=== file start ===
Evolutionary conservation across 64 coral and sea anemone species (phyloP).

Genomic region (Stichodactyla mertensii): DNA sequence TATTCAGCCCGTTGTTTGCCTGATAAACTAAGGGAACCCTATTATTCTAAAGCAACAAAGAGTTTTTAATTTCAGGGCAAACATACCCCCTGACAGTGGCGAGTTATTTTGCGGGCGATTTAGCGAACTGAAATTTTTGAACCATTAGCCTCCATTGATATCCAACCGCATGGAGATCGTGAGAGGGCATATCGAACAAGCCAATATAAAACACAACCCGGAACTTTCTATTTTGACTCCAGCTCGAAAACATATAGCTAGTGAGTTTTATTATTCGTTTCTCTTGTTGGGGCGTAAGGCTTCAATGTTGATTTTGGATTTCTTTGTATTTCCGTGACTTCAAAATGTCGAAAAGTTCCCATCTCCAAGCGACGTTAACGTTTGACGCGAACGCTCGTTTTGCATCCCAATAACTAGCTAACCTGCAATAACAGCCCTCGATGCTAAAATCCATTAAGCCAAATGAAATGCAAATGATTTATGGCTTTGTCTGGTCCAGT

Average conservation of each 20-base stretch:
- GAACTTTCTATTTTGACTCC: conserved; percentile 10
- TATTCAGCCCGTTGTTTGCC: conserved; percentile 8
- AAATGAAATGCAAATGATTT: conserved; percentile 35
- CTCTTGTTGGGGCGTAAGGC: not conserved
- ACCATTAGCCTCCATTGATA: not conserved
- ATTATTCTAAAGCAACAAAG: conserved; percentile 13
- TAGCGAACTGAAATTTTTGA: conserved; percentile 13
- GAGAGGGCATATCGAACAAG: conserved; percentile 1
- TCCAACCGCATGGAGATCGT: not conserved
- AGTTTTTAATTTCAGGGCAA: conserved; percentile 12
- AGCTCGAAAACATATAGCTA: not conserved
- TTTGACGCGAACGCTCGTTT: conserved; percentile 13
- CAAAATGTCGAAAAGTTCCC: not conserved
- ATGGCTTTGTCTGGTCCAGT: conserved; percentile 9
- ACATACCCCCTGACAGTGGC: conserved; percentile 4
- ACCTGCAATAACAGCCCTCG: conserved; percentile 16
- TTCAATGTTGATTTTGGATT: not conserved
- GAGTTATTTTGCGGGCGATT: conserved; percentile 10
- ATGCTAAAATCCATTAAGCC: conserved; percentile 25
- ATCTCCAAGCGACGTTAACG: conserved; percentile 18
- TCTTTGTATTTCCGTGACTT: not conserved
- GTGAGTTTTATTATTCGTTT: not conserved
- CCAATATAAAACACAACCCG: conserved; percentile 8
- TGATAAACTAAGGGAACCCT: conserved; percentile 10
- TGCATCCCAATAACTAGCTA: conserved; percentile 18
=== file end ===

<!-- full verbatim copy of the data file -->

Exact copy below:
Evolutionary conservation across 64 coral and sea anemone species (phyloP).

Genomic region (Stichodactyla mertensii): DNA sequence TATTCAGCCCGTTGTTTGCCTGATAAACTAAGGGAACCCTATTATTCTAAAGCAACAAAGAGTTTTTAATTTCAGGGCAAACATACCCCCTGACAGTGGCGAGTTATTTTGCGGGCGATTTAGCGAACTGAAATTTTTGAACCATTAGCCTCCATTGATATCCAACCGCATGGAGATCGTGAGAGGGCATATCGAACAAGCCAATATAAAACACAACCCGGAACTTTCTATTTTGACTCCAGCTCGAAAACATATAGCTAGTGAGTTTTATTATTCGTTTCTCTTGTTGGGGCGTAAGGCTTCAATGTTGATTTTGGATTTCTTTGTATTTCCGTGACTTCAAAATGTCGAAAAGTTCCCATCTCCAAGCGACGTTAACGTTTGACGCGAACGCTCGTTTTGCATCCCAATAACTAGCTAACCTGCAATAACAGCCCTCGATGCTAAAATCCATTAAGCCAAATGAAATGCAAATGATTTATGGCTTTGTCTGGTCCAGT

Average conservation of each 20-base stretch:
- GAACTTTCTATTTTGACTCC: conserved; percentile 10
- TATTCAGCCCGTTGTTTGCC: conserved; percentile 8
- AAATGAAATGCAAATGATTT: conserved; percentile 35
- CTCTTGTTGGGGCGTAAGGC: not conserved
- ACCATTAGCCTCCATTGATA: not conserved
- ATTATTCTAAAGCAACAAAG: conserved; percentile 13
- TAGCGAACTGAAATTTTTGA: conserved; percentile 13
- GAGAGGGCATATCGAACAAG: conserved; percentile 1
- TCCAACCGCATGGAGATCGT: not conserved
- AGTTTTTAATTTCAGGGCAA: conserved; percentile 12
- AGCTCGAAAACATATAGCTA: not conserved
- TTTGACGCGAACGCTCGTTT: conserved; percentile 13
- CAAAATGTCGAAAAGTTCCC: not conserved
- ATGGCTTTGTCTGGTCCAGT: conserved; percentile 9
- ACATACCCCCTGACAGTGGC: conserved; percentile 4
- ACCTGCAATAACAGCCCTCG: conserved; percentile 16
- TTCAATGTTGATTTTGGATT: not conserved
- GAGTTATTTTGCGGGCGATT: conserved; percentile 10
- ATGCTAAAATCCATTAAGCC: conserved; percentile 25
- ATCTCCAAGCGACGTTAACG: conserved; percentile 18
- TCTTTGTATTTCCGTGACTT: not conserved
- GTGAGTTTTATTATTCGTTT: not conserved
- CCAATATAAAACACAACCCG: conserved; percentile 8
- TGATAAACTAAGGGAACCCT: conserved; percentile 10
- TGCATCCCAATAACTAGCTA: conserved; percentile 18